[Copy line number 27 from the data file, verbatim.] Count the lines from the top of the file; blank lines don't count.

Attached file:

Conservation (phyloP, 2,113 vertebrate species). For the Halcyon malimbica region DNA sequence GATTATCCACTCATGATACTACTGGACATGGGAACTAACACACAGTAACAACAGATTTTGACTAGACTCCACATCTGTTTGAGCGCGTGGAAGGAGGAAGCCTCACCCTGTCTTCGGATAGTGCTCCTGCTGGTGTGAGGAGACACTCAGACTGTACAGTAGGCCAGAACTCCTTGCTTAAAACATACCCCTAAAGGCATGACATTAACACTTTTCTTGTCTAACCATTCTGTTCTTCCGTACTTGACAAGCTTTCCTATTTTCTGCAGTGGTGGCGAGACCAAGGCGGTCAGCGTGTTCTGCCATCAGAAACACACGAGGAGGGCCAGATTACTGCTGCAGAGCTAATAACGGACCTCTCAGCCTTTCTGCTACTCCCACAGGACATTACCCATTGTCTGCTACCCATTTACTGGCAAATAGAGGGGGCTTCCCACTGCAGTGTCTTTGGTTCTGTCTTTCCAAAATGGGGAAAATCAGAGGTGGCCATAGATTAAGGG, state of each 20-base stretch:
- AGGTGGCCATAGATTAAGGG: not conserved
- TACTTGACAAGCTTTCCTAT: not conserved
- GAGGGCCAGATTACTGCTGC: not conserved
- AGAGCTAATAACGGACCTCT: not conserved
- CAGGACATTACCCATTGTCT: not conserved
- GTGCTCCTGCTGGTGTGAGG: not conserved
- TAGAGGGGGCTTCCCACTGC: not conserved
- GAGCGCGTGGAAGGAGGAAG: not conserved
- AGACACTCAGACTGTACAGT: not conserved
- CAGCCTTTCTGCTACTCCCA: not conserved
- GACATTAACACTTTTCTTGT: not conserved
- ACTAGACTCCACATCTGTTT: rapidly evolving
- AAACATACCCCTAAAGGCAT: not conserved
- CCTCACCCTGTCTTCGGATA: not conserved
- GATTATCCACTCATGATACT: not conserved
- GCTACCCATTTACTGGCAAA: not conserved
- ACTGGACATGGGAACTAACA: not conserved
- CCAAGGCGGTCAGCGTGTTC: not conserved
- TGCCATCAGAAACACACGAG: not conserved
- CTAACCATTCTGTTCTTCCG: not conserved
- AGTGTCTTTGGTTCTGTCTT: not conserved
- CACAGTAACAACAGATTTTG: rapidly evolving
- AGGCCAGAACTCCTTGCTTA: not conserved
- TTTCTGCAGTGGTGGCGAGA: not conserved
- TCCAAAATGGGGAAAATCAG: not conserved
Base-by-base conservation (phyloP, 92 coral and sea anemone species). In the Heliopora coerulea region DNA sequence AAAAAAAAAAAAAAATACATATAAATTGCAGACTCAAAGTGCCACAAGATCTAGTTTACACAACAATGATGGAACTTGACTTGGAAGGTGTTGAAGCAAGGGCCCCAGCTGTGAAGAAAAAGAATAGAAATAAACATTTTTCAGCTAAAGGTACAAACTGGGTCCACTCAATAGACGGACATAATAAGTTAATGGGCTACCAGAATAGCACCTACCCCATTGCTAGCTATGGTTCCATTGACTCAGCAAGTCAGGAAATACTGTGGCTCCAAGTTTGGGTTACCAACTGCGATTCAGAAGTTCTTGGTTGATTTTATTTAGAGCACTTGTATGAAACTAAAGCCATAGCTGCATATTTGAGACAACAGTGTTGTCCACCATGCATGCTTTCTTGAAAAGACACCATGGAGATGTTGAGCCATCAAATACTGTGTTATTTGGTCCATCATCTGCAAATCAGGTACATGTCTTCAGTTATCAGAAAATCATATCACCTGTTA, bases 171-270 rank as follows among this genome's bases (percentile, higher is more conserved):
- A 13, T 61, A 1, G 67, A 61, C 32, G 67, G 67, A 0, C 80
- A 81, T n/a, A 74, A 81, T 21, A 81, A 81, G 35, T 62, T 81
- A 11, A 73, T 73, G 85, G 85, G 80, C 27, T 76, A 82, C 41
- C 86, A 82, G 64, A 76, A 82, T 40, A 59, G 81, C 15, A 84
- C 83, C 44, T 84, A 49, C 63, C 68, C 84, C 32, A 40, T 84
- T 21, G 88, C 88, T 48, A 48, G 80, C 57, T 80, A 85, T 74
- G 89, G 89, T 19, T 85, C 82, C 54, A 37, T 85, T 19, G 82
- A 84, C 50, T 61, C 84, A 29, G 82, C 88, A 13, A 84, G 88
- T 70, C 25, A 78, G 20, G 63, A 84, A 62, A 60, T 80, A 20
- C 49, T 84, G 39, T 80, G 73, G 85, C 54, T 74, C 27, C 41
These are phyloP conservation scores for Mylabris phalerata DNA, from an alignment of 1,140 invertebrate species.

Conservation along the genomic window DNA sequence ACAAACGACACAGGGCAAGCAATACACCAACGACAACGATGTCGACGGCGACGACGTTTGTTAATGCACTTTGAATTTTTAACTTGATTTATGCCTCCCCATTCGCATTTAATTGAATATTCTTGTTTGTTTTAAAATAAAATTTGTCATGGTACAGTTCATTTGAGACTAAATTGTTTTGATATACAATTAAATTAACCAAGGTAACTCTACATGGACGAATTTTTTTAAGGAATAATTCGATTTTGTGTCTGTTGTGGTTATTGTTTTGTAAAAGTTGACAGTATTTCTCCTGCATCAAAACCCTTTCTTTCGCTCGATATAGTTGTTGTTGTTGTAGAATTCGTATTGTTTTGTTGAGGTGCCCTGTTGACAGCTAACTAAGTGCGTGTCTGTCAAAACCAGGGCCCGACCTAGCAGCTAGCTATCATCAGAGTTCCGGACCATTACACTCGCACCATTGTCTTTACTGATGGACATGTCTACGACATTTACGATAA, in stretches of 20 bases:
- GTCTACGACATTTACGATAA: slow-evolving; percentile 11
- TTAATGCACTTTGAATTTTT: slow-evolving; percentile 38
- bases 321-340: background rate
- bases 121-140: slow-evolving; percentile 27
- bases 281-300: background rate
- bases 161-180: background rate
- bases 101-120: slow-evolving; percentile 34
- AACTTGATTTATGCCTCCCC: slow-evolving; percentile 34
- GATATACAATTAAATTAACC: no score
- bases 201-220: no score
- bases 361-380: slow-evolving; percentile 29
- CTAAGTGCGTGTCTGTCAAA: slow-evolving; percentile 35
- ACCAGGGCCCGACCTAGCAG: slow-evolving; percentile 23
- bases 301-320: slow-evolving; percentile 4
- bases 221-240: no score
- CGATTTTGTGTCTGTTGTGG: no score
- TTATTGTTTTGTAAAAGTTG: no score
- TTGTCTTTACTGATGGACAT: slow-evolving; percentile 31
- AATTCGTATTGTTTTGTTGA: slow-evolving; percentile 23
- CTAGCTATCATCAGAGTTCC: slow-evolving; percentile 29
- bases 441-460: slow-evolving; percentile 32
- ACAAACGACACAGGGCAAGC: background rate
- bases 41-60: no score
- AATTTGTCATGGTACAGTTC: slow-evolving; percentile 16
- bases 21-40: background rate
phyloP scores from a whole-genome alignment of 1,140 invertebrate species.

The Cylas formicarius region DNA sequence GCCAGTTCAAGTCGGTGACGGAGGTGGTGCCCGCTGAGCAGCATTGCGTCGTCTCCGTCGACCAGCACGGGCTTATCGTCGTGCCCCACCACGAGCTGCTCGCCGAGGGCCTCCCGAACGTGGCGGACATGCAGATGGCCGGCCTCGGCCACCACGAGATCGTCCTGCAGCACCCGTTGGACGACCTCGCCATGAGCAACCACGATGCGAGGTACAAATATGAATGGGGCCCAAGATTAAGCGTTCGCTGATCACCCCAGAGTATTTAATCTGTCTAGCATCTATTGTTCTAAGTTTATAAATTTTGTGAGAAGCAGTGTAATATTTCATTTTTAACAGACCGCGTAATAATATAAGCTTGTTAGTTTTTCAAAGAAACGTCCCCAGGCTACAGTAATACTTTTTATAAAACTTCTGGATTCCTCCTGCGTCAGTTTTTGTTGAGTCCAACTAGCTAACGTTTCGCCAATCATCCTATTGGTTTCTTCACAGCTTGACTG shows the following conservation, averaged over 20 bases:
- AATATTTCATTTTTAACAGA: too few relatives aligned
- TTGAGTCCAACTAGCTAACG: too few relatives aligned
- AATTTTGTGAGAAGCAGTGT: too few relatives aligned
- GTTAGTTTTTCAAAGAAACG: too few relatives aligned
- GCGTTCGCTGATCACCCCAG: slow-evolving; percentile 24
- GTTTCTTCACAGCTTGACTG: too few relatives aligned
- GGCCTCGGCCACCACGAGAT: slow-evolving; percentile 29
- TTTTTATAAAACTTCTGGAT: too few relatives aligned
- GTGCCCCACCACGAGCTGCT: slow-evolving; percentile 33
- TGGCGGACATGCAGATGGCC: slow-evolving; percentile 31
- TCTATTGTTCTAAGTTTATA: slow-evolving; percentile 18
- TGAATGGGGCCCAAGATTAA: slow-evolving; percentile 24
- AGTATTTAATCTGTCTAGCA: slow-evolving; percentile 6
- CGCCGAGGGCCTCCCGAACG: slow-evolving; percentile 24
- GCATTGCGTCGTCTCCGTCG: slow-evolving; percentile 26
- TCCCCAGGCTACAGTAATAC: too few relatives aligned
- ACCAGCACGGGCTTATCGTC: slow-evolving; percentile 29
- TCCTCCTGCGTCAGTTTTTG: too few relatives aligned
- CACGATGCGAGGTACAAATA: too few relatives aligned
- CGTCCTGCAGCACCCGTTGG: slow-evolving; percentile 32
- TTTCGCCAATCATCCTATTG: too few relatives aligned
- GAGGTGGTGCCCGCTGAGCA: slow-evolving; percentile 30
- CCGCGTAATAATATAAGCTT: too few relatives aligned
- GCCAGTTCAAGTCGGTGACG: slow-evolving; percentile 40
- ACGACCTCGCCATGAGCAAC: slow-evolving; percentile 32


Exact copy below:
Base-by-base conservation (phyloP, 92 coral and sea anemone species). In the Heliopora coerulea region DNA sequence AAAAAAAAAAAAAAATACATATAAATTGCAGACTCAAAGTGCCACAAGATCTAGTTTACACAACAATGATGGAACTTGACTTGGAAGGTGTTGAAGCAAGGGCCCCAGCTGTGAAGAAAAAGAATAGAAATAAACATTTTTCAGCTAAAGGTACAAACTGGGTCCACTCAATAGACGGACATAATAAGTTAATGGGCTACCAGAATAGCACCTACCCCATTGCTAGCTATGGTTCCATTGACTCAGCAAGTCAGGAAATACTGTGGCTCCAAGTTTGGGTTACCAACTGCGATTCAGAAGTTCTTGGTTGATTTTATTTAGAGCACTTGTATGAAACTAAAGCCATAGCTGCATATTTGAGACAACAGTGTTGTCCACCATGCATGCTTTCTTGAAAAGACACCATGGAGATGTTGAGCCATCAAATACTGTGTTATTTGGTCCATCATCTGCAAATCAGGTACATGTCTTCAGTTATCAGAAAATCATATCACCTGTTA, bases 171-270 rank as follows among this genome's bases (percentile, higher is more conserved):